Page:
And the story of Jack and Ma begins. The entire story is told from the perspective of Jack, a just-turned five-year-old who is living in Room with his Ma. The only thing Jack has known is Ma and Room. His day is spent utilizing the few things they have, the songs and stories his Ma remembers and the five picture books he's had read to him over and over.

Imagine being a parent living in an 10 x 10 foot room for years, trying to survive while keeping your baby growing, safe and entertained. Imagine Jack, a child who has only ever known Ma (and the late night visits from 'Old Nick' who he only sees from his vantage point in a wardrobe). Life is good for him since he knows nothing else. Empty egg shells become a snake when threaded together, empty toilet rolls become a maze when taped together, Phys Ed is sometimes Track which goes around Bed from Wardrobe to Lamp.

For Jack, his days were filled with 'thousands of things to do'; for his mom, her days were filled with the knowledge of what was outside of Room before her captivity.

Two different perspectives, two ways of looking at life.
Read more ›
24 Comments 1,430 people found this helpful. Was this review helpful to you? Yes No Sending feedback...
Thank you for your feedback.
Sorry, we failed to record your vote. Please try again
Report abuse
Format: Hardcover
Room is based on an original, arresting, thought-provoking premise. It's narrated by a five year old boy (Jack), who has spent his entire life living inside a small room where he and his mother are held prisoner. If you want to read the book knowing no more of the plot than that, skip to the next paragraph. His mother was abducted at the age of 19 and has been repeatedly raped: Jack being born some 2 years later. Jack's mother is frequently depressed and desperate to escape. However she has protected Jack from the realities of their situation and one of the book's central ideas is that when you know no better, you always think the world that you live in is normal and it will still represent home to you.

Having a child narrate the book is very clever in many ways. Jack is oblivious to the heroic efforts that his mother makes to protect and entertain him, but these are obvious to the reader. However he never really worked as a narrator for me. He starts the book speaking in quite broken english but quickly leaves that affectation behind. I realize that he was meant to be a highly developed child in some areas while very behind in others. But I couldn't reconcile a child who knew words like omnivore, nutritional and antenna and then at other times would describe something as "the hurtest". The first time he sees his mother vomiting he describes it as "stuff falling out of her mouth like spit but much thicker", but next moment he's calling it vomit and using the word freely from then on. All these inconsistencies kept interrupting the flow of the book for me. There were also times when I would like to have been given a better insight into the reasons for his mother's actions, which the choice of narrator made impossible.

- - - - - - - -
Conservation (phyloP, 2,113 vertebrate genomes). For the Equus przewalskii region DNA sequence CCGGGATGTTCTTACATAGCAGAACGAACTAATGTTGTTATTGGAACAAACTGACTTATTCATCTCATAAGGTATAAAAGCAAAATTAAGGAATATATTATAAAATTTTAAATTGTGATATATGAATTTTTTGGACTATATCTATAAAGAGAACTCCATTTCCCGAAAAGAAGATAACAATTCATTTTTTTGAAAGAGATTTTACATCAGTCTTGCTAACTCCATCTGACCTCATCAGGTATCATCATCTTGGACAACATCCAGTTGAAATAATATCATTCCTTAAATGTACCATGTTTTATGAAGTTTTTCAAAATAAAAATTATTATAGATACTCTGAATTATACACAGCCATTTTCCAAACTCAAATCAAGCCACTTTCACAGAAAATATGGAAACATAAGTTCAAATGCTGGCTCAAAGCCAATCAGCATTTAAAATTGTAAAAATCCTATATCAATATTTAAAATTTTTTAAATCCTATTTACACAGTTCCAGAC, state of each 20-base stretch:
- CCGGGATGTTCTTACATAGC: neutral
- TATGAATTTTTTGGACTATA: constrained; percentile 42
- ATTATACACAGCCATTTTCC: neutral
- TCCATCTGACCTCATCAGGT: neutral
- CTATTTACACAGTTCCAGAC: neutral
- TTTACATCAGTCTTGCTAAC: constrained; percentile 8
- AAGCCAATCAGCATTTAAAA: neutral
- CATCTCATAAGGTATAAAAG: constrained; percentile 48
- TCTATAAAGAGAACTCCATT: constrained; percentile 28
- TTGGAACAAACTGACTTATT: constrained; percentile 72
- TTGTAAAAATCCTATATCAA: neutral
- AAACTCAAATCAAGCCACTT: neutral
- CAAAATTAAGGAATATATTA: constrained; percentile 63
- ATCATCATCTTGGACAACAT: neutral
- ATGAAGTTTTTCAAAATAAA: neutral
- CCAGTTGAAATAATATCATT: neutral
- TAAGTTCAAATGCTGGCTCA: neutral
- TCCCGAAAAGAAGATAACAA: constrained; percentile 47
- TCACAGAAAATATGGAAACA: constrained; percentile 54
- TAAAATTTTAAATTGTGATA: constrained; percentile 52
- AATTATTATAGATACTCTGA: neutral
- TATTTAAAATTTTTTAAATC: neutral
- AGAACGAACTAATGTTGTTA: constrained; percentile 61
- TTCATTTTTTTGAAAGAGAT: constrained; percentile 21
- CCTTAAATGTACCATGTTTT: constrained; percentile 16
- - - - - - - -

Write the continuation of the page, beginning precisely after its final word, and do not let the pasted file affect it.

Read more ›
40 Comments 1,024 people found this helpful. Was this review helpful to you? Yes No Sending feedback...
Thank you for your feedback.
Sorry, we failed to record your vote. Please try again
Report abuse
Format: Hardcover
My three-star rating is an average, based on five stars for the story and one star for the way the story is told.

The premise of the story is fascinating (disturbing, but fascinating if you can get past the disturbing part), and the way Donoghue has imagined herself into the minds of people to whom the unimaginable has happened is truly remarkable.

However, I found the voice of the 5-year-old first-person narrator incredibly annoying. The use of that voice might have been interesting if Donoghue had done it for a chapter or two -- or maybe alternated the child's voice with the mother's voice -- but over the course of an entire novel, the ceaseless childish voice came to have the effect on me of chalk on a blackboard. (And no, I don't hate children; I find many of them delightful, I just don't think they should be narrating novels for adults.)

To give you an idea of what I'm talking about, I've written a paragraph in which I've tried to imitate the style in which the book is written. If you can get through the paragraph without wanting to throw something at your computer, then by all means read the book; if you can't, then maybe you should think twice about reading the book.

Why nobody warned me about the awful of reading a story telled by a 5-year-old child? If I'd knowed, I would have putted Book back on Shelf and runned away, hippity-hop like the Runaway Bunny. Silly Me, I readed all of Book because lots of people telled me about the good of it, so I thinked it would get better in a little bit. No way Jose, Book just goed on and on like this for 321 excruciating pages. I know what excruciating means because that's what Ma says it feels like when Tooth hurts really bad, and after reading this book I knowed what she meaned. Why Emma Donoghue made this choice? I've readed lots of books else by her, but Room is my worst favorite of all the books she writed.
57 Comments 632 people found this helpful. Was this review helpful to you? Yes No Sending feedback...
Thank you for your feedback.
Sorry, we failed to record your vote. Please try again
Report abuse

Most Recent Customer Reviews

Set up an Amazon Giveaway

Room: A Novel
Amazon Giveaway allows you to run promotional giveaways in order to create buzz, reward your audience, and attract new followers and customers. Learn more about Amazon Giveaway
This item: Room: A Novel

What Other Items Do Customers Buy After Viewing This Item?